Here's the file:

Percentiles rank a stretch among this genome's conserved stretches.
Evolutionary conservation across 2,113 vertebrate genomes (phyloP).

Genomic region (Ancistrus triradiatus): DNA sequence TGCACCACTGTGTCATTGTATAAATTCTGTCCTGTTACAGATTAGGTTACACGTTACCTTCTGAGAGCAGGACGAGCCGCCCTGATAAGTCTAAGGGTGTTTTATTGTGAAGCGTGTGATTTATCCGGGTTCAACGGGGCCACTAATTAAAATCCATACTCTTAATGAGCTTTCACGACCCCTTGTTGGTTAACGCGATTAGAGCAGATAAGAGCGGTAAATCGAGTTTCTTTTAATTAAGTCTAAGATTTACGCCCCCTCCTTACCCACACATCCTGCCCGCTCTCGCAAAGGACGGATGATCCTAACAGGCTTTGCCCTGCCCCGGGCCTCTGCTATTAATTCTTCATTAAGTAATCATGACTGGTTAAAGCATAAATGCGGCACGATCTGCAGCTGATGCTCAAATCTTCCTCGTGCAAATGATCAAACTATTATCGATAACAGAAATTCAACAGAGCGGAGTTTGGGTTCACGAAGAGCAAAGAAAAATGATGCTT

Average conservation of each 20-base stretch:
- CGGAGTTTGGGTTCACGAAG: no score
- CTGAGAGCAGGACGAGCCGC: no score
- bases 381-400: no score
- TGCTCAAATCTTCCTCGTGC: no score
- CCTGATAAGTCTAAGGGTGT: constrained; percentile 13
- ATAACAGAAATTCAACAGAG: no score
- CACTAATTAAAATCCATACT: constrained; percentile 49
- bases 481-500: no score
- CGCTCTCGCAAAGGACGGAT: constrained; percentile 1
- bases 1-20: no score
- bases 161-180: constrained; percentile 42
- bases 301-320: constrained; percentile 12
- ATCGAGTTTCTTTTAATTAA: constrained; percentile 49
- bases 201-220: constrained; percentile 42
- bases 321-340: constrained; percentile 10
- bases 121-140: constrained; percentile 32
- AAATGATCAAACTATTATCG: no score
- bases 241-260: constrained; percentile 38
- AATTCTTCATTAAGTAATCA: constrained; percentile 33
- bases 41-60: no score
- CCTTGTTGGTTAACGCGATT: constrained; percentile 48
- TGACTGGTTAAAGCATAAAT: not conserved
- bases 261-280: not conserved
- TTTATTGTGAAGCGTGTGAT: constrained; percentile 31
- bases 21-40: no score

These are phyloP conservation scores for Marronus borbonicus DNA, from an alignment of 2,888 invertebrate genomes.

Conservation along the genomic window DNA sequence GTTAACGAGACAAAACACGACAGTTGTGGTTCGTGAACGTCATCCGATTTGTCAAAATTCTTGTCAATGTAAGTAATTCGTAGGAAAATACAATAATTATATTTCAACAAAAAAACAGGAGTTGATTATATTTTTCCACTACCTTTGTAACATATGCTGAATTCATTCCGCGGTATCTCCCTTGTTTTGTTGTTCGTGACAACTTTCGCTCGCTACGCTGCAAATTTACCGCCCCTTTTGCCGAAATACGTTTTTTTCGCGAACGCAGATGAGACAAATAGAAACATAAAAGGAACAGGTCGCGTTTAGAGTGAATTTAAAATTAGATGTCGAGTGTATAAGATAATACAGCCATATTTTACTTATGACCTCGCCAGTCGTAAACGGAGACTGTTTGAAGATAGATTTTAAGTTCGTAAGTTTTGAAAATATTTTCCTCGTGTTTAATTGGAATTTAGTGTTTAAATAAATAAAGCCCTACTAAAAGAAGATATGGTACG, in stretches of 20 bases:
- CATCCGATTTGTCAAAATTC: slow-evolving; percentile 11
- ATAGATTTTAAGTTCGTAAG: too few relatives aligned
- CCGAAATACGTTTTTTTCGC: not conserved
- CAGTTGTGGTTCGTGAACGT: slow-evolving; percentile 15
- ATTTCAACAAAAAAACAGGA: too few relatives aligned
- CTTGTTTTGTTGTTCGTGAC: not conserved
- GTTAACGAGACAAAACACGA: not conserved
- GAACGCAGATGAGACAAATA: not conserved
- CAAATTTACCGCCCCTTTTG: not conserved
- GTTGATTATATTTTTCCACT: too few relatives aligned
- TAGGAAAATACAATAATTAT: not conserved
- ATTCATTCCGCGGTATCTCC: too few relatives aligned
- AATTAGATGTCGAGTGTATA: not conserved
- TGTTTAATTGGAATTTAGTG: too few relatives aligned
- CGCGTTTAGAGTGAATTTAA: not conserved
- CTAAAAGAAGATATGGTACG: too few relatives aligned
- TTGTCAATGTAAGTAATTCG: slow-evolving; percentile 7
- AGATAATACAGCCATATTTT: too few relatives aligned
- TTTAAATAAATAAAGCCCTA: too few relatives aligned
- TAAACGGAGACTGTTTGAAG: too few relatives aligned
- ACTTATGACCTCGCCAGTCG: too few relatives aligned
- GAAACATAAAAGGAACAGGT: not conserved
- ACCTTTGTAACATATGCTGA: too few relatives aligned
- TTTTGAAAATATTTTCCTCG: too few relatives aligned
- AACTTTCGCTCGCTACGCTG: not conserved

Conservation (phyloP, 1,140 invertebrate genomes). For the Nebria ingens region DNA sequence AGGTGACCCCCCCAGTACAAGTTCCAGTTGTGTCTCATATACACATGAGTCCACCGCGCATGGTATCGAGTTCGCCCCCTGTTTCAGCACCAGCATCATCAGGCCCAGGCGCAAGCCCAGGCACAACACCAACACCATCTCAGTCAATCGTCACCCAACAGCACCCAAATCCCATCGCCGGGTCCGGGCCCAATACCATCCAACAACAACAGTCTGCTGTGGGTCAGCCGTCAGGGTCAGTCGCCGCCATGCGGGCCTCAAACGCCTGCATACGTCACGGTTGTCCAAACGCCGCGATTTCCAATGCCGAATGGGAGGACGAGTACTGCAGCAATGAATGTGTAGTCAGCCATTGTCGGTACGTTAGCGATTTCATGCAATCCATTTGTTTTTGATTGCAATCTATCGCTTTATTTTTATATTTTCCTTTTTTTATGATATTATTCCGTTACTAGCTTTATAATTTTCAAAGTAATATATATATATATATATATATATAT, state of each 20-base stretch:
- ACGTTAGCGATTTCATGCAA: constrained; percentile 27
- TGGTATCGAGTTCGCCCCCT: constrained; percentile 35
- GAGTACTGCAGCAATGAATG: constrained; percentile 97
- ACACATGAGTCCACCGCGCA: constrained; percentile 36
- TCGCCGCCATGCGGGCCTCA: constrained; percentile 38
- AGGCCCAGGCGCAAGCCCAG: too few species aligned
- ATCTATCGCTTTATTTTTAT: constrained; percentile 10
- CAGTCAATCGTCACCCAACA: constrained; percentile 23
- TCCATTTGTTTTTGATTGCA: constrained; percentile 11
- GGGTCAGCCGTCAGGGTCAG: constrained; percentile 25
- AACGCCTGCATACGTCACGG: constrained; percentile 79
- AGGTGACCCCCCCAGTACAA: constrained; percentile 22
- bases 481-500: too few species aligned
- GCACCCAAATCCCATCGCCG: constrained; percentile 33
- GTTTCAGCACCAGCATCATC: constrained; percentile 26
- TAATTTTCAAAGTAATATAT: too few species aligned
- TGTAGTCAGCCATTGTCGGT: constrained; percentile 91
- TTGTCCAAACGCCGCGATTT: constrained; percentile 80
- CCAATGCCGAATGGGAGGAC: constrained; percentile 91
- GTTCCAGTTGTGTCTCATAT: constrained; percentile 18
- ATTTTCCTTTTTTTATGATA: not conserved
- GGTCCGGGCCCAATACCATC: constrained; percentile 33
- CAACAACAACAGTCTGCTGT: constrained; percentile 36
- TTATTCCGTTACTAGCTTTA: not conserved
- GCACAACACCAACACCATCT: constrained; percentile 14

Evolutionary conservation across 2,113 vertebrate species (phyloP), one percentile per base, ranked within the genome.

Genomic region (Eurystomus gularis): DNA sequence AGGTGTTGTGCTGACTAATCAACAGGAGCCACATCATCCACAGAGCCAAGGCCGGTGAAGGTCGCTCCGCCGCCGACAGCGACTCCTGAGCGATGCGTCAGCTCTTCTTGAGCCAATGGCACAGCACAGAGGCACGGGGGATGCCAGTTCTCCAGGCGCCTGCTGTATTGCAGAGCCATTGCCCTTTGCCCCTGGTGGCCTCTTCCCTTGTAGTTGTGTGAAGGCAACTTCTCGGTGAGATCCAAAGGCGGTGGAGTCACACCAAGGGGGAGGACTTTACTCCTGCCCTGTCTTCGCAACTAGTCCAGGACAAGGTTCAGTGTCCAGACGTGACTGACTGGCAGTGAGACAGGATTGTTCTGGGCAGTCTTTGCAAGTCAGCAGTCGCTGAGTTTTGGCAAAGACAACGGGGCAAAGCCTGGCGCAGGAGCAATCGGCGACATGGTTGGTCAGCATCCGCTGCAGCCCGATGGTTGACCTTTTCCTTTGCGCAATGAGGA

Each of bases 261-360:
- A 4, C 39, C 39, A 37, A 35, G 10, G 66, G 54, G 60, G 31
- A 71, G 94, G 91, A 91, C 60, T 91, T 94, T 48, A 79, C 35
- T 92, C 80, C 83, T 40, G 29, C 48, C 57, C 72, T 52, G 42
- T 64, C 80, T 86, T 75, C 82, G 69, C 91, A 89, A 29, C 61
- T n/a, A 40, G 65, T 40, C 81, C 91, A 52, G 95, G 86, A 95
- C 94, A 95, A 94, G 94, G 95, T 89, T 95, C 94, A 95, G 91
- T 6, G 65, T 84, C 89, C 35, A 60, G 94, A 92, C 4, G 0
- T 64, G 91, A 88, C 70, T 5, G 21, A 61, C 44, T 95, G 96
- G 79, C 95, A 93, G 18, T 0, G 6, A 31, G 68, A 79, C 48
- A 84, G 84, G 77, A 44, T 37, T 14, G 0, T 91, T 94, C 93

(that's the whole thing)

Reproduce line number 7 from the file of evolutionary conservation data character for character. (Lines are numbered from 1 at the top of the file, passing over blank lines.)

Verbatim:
- bases 381-400: no score